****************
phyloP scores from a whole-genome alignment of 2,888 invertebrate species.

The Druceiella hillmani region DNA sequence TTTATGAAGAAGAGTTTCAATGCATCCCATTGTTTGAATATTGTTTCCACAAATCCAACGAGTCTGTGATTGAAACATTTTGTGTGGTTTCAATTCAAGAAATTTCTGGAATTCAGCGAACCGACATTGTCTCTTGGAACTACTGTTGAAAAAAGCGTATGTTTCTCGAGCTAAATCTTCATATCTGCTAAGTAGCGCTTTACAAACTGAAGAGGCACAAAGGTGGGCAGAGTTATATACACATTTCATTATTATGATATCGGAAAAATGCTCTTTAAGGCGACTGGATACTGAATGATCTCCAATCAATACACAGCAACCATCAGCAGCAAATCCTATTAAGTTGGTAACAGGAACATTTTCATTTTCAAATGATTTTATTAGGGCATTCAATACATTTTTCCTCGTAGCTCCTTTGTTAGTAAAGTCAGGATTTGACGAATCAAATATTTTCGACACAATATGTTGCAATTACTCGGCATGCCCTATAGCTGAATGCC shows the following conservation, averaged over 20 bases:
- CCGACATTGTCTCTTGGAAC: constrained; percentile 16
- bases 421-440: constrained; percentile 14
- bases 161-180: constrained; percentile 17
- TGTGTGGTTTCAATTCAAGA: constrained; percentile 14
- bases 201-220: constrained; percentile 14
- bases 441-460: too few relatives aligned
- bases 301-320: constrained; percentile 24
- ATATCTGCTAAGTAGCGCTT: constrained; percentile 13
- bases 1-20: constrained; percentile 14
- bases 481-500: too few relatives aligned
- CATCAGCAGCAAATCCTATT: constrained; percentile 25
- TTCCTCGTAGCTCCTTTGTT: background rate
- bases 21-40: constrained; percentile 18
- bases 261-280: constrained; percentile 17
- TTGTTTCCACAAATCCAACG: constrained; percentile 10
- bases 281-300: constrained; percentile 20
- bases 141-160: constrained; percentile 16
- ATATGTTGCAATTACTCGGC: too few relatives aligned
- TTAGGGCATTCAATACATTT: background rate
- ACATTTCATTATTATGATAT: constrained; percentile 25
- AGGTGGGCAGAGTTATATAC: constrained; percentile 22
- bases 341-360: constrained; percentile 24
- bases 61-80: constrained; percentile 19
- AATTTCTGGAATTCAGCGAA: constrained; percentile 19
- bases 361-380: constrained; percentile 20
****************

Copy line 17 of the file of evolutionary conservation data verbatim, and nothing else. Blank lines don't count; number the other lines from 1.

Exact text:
- TTGTTTCCACAAATCCAACG: constrained; percentile 10